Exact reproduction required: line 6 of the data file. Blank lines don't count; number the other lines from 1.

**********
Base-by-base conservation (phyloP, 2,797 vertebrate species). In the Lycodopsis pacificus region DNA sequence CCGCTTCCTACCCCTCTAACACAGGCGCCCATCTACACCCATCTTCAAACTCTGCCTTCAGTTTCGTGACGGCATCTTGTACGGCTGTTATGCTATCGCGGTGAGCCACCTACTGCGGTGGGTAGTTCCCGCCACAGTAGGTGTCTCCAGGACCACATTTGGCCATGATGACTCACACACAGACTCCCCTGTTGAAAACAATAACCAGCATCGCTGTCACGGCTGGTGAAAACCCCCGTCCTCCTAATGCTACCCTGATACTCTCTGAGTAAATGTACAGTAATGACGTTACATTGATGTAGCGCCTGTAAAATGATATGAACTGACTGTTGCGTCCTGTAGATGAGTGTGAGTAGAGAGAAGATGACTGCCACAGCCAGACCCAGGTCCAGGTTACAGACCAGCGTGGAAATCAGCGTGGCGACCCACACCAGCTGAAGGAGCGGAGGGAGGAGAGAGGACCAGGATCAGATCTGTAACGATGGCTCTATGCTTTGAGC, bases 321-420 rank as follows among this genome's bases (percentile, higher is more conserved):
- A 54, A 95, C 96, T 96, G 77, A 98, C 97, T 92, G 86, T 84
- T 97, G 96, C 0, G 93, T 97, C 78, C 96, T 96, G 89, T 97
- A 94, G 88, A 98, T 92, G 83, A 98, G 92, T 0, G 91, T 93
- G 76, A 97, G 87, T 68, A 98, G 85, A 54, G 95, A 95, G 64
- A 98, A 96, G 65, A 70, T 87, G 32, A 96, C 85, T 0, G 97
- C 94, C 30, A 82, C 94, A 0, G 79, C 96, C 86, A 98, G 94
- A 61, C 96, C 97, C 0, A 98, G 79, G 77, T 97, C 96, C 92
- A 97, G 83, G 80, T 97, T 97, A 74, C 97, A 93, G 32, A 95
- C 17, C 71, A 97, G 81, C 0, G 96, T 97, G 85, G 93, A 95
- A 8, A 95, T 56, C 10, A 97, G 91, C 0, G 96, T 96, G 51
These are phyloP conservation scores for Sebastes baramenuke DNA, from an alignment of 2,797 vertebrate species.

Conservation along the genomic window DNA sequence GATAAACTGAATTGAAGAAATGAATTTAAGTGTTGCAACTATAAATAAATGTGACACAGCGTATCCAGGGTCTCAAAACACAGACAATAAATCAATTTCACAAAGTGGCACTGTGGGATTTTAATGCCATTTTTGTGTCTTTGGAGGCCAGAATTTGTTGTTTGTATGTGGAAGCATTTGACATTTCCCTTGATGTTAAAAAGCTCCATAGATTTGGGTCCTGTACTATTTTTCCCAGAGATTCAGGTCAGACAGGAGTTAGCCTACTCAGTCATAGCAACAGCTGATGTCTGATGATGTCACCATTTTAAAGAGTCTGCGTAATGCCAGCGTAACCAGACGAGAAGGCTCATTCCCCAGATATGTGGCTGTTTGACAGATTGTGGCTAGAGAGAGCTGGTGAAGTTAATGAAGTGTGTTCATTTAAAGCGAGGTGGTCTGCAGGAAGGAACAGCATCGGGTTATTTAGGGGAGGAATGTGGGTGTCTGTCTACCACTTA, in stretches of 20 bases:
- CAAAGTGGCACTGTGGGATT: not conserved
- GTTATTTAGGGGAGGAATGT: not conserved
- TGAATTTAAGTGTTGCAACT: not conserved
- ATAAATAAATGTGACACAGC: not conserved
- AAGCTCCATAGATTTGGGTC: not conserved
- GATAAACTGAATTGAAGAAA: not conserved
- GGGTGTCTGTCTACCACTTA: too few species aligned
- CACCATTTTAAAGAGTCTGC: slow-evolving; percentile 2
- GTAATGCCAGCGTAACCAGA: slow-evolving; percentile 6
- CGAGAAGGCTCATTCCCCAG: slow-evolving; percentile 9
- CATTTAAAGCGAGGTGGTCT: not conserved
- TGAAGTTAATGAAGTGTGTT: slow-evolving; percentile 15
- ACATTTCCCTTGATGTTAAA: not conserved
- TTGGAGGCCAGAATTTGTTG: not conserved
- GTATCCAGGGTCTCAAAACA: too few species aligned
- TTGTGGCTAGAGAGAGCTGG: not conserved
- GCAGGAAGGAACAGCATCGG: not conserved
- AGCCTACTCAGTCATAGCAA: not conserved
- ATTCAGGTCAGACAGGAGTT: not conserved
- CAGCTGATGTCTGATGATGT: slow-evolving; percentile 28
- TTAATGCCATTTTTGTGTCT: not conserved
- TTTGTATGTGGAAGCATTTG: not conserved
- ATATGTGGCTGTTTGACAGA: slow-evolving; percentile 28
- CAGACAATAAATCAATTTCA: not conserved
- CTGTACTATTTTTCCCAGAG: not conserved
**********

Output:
- A 98, A 96, G 65, A 70, T 87, G 32, A 96, C 85, T 0, G 97